The Official Collection of Fantastical Creature Information--Updated Randomly

For all your fantastical creature needs! This is the beginning of my encyclopedia, and I'm collecting as much information as I can on various fantasy creatures. Most of my stuff can be found on wikipedia. However, no source is perfect, so the stuff that is my input is often italicized. Help me by sending me more information at Questkid13@gmail.com

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Friday, June 27, 2008

Vampire

Vampires subsist by feeding on the blood of the living. They often visited loved ones and caused mischief or deaths in the neighbourhoods they inhabited when they were alive.


Description and common attributes
It is difficult to make a single, definitive description of the vampire, though there are several elements common to many European legends. Vampires were usually reported as bloated in appearance, and ruddy, purplish, or dark in colour; these characteristics were often attributed to the recent drinking of blood. Indeed, blood was often seen seeping from the mouth and nose when one was seen in its shroud or coffin and its left eye was often open.It would be clad in the linen shroud it was buried in, and its teeth, hair, and nails may have grown somewhat, though in general fangs were not a feature.

Other attributes varied greatly from culture to culture; some vampires, such as those found in Transylvanian tales, were gaunt, pale, and had long fingernails, while those from Bulgaria only had one nostril, and Bavarian vampires slept with thumbs crossed and one eye open. Moravian vampires only attacked while naked, and those of Albania wore high-heeled shoes.

As stories of vampires spread throughout the globe to the Americas and elsewhere, so did the varied and sometimes bizarre descriptions of them: Mexican vampires had a bare skull instead of a head, Brazilian vampires had furry feet and vampires from the Rocky Mountains only sucked blood with their noses and from the victim's ears. Common attributes were sometimes described, such as red hair. Some were reported to be able to transform into bats, rats, dogs, wolves, spiders and even moths.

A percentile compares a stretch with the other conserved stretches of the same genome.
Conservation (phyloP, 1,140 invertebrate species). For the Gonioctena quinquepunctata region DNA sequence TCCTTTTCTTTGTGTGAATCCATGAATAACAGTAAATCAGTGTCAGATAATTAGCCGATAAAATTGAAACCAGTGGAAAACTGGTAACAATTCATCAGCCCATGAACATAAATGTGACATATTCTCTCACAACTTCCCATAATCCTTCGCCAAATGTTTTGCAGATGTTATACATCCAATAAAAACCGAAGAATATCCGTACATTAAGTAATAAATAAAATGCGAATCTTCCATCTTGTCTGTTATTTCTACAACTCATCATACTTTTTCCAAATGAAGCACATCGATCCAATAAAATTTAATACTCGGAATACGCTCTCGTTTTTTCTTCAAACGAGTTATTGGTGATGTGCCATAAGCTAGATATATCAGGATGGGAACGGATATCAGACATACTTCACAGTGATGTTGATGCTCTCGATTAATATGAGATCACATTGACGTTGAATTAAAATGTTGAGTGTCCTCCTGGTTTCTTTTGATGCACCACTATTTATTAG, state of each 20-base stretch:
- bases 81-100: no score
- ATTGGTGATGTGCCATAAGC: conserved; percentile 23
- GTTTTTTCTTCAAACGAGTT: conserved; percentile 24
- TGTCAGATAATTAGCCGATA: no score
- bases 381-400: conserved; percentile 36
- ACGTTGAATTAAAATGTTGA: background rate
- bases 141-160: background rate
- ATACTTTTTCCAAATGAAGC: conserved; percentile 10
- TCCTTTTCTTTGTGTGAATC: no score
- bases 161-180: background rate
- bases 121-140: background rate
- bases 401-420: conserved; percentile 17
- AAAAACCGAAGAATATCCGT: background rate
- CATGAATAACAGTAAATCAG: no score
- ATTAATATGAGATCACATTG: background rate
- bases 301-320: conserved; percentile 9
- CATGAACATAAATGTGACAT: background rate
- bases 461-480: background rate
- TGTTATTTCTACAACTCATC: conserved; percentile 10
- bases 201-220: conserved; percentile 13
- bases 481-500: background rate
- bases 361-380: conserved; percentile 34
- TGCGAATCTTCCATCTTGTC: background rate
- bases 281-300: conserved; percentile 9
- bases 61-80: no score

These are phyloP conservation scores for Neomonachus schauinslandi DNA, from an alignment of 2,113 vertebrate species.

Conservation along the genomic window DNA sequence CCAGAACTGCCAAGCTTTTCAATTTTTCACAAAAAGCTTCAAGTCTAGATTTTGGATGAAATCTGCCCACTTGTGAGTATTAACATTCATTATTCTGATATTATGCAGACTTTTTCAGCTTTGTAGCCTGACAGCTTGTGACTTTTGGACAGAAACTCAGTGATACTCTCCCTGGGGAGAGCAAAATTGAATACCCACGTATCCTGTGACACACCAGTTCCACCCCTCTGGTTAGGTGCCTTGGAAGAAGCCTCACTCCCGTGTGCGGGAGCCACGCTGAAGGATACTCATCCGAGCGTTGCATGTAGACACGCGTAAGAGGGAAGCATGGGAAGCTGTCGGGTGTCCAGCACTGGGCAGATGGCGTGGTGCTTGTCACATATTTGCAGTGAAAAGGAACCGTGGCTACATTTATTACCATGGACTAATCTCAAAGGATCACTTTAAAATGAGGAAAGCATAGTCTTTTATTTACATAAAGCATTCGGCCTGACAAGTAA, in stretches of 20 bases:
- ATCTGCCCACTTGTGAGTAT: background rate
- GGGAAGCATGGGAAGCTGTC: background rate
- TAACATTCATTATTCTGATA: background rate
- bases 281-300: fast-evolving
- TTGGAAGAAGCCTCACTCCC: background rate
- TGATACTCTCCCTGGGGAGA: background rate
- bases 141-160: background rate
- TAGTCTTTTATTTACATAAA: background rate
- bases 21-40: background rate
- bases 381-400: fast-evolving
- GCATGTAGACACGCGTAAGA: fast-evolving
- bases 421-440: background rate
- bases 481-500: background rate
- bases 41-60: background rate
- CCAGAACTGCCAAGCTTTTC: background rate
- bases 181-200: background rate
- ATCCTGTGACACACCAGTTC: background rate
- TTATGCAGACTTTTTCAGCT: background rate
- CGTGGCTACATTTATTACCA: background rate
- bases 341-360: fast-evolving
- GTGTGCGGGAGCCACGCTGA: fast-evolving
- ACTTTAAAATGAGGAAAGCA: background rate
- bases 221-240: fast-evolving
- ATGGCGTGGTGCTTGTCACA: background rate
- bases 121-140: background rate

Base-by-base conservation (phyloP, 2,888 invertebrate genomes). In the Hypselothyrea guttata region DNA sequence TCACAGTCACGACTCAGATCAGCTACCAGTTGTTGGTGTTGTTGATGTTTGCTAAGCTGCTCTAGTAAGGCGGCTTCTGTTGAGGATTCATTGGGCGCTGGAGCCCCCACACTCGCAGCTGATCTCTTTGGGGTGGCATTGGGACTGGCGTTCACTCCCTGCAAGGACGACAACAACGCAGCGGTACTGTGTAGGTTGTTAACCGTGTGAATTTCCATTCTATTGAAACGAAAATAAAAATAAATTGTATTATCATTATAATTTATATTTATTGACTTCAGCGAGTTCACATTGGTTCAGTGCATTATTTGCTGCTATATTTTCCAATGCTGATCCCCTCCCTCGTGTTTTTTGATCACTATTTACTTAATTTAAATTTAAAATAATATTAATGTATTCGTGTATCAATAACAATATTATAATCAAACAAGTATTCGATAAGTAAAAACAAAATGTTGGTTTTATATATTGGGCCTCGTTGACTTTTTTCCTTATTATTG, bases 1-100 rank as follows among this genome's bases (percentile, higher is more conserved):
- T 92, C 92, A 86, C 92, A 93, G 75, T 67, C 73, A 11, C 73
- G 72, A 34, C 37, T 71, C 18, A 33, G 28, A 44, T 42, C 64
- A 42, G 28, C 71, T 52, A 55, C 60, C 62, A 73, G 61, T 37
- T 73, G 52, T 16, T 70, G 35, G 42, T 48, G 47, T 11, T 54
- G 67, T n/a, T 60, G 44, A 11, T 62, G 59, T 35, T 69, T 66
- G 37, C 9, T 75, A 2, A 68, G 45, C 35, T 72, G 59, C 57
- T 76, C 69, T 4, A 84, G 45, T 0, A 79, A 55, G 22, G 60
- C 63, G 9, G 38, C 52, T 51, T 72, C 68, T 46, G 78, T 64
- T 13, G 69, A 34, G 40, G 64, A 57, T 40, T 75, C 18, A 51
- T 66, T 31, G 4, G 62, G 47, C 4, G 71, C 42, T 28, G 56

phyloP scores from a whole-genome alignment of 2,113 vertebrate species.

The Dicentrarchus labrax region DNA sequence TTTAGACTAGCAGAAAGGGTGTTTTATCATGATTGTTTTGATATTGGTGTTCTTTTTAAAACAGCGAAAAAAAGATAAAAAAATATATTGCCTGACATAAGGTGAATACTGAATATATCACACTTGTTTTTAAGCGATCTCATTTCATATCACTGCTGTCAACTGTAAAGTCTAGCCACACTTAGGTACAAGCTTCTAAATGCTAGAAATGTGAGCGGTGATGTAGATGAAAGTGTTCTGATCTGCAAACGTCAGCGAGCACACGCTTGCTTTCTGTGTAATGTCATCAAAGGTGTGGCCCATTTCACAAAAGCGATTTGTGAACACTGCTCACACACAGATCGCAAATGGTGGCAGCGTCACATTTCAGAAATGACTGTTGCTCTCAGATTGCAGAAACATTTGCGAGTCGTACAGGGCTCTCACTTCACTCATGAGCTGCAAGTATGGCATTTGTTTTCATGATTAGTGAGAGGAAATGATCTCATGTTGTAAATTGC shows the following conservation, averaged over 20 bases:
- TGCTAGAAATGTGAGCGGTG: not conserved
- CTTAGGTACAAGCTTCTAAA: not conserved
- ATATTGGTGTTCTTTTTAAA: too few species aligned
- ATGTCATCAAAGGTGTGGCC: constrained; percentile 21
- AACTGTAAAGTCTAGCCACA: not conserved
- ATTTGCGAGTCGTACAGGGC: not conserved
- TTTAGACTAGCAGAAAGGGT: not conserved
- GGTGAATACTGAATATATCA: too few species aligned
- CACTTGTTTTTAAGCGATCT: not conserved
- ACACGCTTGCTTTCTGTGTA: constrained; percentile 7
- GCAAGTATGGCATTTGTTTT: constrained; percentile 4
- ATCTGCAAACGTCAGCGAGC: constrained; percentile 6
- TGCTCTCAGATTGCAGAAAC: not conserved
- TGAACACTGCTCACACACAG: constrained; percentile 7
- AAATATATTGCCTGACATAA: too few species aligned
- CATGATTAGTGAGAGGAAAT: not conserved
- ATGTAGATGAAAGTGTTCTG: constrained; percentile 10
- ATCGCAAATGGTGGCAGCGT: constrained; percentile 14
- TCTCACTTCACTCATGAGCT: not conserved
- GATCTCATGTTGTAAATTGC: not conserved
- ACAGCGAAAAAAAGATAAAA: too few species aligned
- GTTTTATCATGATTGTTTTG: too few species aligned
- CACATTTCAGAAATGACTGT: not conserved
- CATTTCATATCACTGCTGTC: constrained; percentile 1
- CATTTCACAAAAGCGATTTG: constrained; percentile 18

Typically, the modern vampire is depicted as the suave, aristocratic (and charismatic) villian who usually had pale skin and eyes. They have amazing agility and are nearly impossible to kill by the everyday person.


Etymology
After Austria gained control of northern Serbia and Oltenia in 1718, officials noted the local practice of exhuming bodies and "killing vampires". These reports, prepared between 1725 and 1732, received widespread publicity. Several theories of the word's origin exist. The English term was derived (possibly via French vampyre) from the German Vampir, in turn thought to be derived in the early 18th century from Serbian вампир/vampir. Like its possible cognate that means "bat", the Slavic word might contain a Proto-Indo-European root for "to fly".


Folk beliefs
The notion of vampirism has existed for millennia; cultures such as the Mesopotamians, Hebrews, Ancient Greeks, and Romans had tales of demons and spirits which are considered precursors to modern vampires. However, despite the occurrence of vampire-like creatures in these ancient civilizations, the folklore for the entity we know today as the vampire originates almost exclusively from early 18th century Southeastern Europe, when verbal traditions of many ethnic groups of the region were recorded and published.

Creating vampires
The causes of vampiric generation were many and varied. In Slavic and Chinese traditions, any corpse which was jumped over by an animal, particularly a dog or a cat, was feared to become one of the undead. A body with a wound which had not been treated with boiling water was also at risk. In Russian folklore, vampires were said to have once been witches or people who had rebelled against the church while they were alive.

However, the most common way for a person to become a vampire is through the bite of another.

Identifying vampires
Corpses thought to be vampires were generally described as having a healthier appearance than expected, plump and showing little or no signs of decomposition. In some cases, when suspected graves were opened, villagers even described the corpse as having fresh blood from a victim all over its face. Evidence that a vampire was active in a given locality included death of cattle, sheep, relatives or neighbours.